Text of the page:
NATIONAL NEWS - Corruption Watch (CW) recently released its 2018 corruption report, Upholding Democracy. The report marks 25 years of freedom and democracy in South Africa, and gives credence to the role of civil society and members of the public in exposing corruption and holding leaders to account.
CW chairperson, Mavuso Msimang, states that “it is time to usher in a new order that gives us the government and democracy that we deserve, and of which we can be proud”.
David Lewis, executive director of CW, observes that the central theme of Transparency International’s 2018 Corruption Perceptions Index is the relationship between democracy and corruption. South Africa attained a low score of 43 in the Transparency International 2018 Corruption Perception Index, where 0 is highly corrupt, and 100 is very clean.
The 4 200 corruption reports received by CW in 2018 point to the abuse of power, bribery and procurement corruption. First place, for the highest number of corruption reports, goes to provincial government departments, followed by national departments, with local government taking third place.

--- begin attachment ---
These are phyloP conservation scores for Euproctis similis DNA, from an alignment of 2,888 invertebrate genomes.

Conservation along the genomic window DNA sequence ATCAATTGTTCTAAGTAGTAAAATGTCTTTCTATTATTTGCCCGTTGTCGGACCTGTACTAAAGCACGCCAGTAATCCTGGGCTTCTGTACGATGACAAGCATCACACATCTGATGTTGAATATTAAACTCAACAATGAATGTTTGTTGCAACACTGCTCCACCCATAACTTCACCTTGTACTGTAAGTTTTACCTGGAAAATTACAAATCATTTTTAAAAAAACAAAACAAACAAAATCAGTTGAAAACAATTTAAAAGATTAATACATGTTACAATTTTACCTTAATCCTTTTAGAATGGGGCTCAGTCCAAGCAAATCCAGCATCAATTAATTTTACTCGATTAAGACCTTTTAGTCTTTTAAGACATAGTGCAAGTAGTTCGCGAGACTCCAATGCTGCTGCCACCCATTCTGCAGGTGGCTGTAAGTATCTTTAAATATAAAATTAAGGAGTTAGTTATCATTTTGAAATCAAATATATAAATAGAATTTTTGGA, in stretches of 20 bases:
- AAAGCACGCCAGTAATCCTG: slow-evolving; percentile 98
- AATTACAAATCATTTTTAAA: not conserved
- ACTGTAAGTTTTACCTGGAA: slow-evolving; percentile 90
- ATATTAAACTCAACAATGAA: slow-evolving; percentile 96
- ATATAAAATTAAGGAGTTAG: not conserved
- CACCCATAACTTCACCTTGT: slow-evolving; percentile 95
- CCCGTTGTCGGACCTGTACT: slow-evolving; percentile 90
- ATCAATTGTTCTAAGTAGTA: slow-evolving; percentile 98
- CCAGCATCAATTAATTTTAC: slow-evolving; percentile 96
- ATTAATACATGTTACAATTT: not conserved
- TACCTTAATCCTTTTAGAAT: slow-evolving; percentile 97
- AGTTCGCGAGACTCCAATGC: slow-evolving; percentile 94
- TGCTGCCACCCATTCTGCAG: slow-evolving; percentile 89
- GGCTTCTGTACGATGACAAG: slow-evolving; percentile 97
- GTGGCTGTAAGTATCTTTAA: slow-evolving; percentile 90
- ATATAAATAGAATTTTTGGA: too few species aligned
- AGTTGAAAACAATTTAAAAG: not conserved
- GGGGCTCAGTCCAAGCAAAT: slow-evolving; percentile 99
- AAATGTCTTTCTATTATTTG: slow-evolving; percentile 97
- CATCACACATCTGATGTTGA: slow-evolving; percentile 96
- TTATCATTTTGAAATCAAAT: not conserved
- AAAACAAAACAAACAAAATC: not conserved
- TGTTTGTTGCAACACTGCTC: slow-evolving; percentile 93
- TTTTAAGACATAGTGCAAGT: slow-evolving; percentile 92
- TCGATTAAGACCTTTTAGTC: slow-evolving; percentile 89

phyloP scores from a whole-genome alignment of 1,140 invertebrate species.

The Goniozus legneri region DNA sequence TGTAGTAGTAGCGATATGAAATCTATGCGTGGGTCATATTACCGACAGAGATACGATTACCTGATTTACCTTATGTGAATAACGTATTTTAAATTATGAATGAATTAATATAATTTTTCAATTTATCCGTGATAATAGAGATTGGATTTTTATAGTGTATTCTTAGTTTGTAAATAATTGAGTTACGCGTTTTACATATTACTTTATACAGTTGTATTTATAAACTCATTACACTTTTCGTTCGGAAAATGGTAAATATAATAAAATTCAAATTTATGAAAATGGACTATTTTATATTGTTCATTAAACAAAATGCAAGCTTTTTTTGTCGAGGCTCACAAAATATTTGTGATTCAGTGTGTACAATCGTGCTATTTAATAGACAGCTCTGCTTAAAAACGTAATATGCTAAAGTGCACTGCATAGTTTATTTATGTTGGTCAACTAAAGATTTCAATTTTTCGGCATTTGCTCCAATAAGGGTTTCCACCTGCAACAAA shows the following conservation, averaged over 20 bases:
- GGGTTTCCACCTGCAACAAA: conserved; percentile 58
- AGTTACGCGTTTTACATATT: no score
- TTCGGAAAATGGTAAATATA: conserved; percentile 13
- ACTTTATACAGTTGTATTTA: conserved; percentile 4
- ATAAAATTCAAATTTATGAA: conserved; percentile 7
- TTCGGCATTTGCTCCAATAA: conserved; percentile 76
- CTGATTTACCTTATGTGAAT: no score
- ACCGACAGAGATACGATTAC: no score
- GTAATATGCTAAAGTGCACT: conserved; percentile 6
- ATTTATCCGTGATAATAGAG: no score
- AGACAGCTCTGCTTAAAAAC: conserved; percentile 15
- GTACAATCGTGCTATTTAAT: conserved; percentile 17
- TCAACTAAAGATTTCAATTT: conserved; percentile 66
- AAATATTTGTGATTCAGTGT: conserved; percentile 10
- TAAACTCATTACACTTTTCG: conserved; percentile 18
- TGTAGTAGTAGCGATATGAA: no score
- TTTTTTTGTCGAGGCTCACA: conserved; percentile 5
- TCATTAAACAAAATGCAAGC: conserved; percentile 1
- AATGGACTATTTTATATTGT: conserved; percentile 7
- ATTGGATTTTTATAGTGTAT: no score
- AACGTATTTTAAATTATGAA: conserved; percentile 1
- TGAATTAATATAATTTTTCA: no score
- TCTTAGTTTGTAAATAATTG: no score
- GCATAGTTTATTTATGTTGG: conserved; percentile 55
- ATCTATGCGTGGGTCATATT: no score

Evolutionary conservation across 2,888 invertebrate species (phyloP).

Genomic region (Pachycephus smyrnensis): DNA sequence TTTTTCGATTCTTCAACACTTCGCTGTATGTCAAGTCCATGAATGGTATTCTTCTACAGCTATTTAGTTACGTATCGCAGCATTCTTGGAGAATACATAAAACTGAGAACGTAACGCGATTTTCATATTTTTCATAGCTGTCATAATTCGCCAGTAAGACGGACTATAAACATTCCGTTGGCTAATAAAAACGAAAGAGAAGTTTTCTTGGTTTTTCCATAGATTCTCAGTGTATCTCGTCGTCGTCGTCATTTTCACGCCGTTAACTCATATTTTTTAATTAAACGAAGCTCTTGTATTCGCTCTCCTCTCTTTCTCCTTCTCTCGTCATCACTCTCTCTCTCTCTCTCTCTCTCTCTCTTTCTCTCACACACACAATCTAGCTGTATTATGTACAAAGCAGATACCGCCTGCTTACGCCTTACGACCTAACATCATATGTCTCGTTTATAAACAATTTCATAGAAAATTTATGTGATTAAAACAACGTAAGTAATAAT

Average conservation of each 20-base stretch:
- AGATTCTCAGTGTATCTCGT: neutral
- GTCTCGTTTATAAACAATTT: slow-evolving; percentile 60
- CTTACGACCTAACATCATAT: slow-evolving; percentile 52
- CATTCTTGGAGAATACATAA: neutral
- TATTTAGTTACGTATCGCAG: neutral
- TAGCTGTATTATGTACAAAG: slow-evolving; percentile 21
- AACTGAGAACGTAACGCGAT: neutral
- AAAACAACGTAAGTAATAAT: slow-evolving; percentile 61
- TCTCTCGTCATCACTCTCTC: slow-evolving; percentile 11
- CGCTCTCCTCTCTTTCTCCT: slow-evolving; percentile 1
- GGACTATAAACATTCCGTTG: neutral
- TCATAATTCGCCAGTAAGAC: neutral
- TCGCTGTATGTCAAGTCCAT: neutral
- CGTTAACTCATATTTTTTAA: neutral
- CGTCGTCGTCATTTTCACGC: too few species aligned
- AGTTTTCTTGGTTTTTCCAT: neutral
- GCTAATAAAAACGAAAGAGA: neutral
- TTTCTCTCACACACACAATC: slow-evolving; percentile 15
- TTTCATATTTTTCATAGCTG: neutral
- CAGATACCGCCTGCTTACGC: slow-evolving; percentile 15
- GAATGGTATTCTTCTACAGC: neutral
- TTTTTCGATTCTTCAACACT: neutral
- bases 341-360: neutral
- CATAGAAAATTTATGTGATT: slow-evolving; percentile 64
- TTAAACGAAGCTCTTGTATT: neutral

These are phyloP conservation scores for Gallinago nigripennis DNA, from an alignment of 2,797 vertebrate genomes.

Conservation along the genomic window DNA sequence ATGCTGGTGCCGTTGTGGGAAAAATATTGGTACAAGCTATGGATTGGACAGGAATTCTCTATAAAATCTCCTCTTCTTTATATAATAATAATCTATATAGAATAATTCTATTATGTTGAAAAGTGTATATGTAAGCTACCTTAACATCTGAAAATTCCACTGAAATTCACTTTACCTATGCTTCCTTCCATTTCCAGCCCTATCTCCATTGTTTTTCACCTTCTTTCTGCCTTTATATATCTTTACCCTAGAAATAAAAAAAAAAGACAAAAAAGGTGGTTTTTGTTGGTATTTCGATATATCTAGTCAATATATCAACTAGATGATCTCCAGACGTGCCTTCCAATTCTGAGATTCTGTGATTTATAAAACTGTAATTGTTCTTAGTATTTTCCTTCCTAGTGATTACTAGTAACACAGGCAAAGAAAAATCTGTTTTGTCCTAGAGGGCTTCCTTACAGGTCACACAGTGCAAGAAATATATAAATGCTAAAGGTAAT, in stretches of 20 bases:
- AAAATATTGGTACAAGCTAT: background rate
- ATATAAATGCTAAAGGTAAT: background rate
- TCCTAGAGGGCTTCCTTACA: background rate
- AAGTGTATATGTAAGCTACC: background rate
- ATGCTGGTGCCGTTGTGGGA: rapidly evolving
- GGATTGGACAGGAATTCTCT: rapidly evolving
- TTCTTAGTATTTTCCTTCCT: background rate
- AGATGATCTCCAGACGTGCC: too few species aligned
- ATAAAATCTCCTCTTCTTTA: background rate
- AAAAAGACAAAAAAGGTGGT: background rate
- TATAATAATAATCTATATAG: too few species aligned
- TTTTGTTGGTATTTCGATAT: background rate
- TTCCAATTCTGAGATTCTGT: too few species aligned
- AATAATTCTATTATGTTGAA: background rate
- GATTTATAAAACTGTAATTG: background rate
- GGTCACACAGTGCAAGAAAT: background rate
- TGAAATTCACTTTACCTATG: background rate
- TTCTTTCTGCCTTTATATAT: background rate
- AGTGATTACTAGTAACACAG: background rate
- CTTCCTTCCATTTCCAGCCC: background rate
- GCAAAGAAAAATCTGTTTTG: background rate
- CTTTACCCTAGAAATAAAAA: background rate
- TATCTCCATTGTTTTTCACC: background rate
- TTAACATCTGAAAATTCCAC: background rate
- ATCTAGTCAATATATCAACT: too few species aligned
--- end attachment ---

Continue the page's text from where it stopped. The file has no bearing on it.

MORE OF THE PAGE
Gauteng recorded the most reports of corruption (45% of all cases), followed by KwaZulu-Natal. Limpopo came in third with 8% of cases.
The real cost of corruption on the lives of ordinary people
Young voices share their opinions and their expectations of democracy: “We live in a society where corruption has become a culture, a normalised act.” First-hand accounts are given by those who have suffered the effects of corruption. There is a proliferation of bribes, kickbacks and money laundering.
The real cost of corruption is the devastation caused to communities and to the lives of ordinary people.